Meir Tzvi Berman

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Parshas Mishpatim


The weekly portion of Mishpotim deals with monetary laws. It is followed by the weekly portion of Terumah which deals with the donations that people brought to construct the Mishkan (Sanctuary).

The order of these portions provides an important lesson.

Before making a donation to even a worthy cause (as represented by the portion of Terumah) a person must make sure that the money is rightfully his. He can only do so by insuring that he complies to the monetary laws that are in the preceding portion of Mishpotim.

Every donor surely wants that his gift should please Hashem (G-d) . Hashem will only be pleased by a gift that has been rightfully obtained.
(Bais HaLevy - P'ninim MiShulchan Govoha)


V'Chi Yakeh Ish Ess Ain Avdo O Ess Ain Ahmoso
V'Shichasa L'Chofshi
Yishlacheno Tachas Aino

"And if a man hits the eye of his servant or the eye of his maidservant and ruins it, then he shall send him away to freedom in place of his eye The Talmud (Gittin 9) discusses whether and how a person may act on behalf of another without that other personís consent. He can only do so if the action is a complete benefit for the other person.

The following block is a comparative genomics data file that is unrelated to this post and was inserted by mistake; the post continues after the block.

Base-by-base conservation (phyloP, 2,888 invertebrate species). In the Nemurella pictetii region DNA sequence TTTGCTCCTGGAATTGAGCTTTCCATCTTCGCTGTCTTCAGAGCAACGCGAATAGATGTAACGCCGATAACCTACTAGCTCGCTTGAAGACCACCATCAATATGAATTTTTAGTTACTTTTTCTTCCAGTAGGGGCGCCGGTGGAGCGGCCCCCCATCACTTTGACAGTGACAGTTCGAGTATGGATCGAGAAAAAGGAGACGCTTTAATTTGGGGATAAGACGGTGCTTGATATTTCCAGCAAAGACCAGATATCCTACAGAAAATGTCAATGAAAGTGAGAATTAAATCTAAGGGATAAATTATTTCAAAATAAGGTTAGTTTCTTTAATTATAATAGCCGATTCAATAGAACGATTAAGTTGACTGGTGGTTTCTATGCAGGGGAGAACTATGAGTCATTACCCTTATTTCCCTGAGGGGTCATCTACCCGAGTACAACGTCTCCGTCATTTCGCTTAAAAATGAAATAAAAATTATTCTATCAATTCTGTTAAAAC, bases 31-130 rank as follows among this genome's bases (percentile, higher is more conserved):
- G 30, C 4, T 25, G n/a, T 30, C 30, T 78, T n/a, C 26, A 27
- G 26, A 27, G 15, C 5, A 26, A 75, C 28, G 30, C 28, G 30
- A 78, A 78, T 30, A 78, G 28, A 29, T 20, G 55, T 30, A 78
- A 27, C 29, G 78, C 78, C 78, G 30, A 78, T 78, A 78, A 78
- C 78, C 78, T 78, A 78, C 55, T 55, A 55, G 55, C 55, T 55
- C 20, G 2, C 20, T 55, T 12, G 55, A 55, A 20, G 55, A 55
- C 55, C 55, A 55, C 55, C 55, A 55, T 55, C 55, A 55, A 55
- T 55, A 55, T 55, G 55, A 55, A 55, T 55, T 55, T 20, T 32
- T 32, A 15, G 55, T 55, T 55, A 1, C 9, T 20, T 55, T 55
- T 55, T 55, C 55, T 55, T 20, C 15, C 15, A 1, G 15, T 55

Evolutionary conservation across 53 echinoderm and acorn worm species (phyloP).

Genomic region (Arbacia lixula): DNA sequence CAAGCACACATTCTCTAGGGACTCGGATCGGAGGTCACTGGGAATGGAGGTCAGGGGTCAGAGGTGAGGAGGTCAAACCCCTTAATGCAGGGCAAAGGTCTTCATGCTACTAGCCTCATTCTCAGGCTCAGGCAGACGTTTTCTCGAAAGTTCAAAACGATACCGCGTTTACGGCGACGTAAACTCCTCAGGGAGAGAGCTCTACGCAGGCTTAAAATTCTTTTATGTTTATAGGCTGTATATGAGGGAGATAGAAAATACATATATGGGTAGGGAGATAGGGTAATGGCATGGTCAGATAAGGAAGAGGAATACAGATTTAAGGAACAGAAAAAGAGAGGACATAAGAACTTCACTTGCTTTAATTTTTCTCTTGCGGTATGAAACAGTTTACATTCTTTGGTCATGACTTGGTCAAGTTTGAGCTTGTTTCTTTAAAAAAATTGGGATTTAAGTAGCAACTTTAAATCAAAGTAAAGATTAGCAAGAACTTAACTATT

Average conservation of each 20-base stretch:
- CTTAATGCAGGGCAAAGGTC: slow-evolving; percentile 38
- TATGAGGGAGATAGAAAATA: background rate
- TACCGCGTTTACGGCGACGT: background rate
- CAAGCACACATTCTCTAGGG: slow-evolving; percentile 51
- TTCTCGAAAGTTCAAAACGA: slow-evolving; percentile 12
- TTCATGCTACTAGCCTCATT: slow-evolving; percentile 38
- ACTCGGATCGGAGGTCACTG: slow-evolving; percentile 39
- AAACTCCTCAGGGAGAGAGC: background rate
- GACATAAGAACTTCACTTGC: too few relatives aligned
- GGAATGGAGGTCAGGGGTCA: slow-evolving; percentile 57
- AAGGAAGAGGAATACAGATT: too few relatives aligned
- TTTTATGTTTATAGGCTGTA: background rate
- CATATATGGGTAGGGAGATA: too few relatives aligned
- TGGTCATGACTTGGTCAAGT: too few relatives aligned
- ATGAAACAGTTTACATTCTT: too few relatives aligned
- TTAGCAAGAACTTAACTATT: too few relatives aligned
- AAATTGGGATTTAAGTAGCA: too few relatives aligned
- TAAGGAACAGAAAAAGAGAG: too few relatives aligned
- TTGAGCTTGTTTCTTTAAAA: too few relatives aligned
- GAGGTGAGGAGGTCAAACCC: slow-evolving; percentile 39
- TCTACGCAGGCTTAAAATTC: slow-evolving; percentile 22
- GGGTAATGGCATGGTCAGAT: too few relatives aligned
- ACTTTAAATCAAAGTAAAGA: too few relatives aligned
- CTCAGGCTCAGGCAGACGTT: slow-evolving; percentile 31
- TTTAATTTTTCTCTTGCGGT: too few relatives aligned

In this context, the Talmud states that it is not a pure benefit for the slave to obtain his freedom. This is because a male slave may prefer to remain in slavery in order to be permitted to continue consorting with a female slave. She would be forbidden to him upon his release from slavery. Therefore, another person may not receive a slaveís release papers without the slaveís consent.

The question arises: If being freed is not a pure benefit , why did the Torah say that one should free an injured slave? What kind of "compensation" is it for him to receive his freedom if it is not to his complete advantage to be freed?

The answer is that the Torah is concerned with the absolute benefit of the slave, not a slave's misguided perceptions.

It is really best for the slave to obtain his freedom and become a full-fledged member of the Jewish people. The Torah therefore grants him freedom as a compensation for his injury. Nevertheless, the slave himself may not necessarily see this and choose on his own to be freed. Therefore, without his consent another person cannot act on his behalf and accept his release papers.

The Torah's choice of compensation for the slave is based upon what is truly good for the him.

(Rabbi Yaakov Neiman - P'ninim MiShulchan Govoha)

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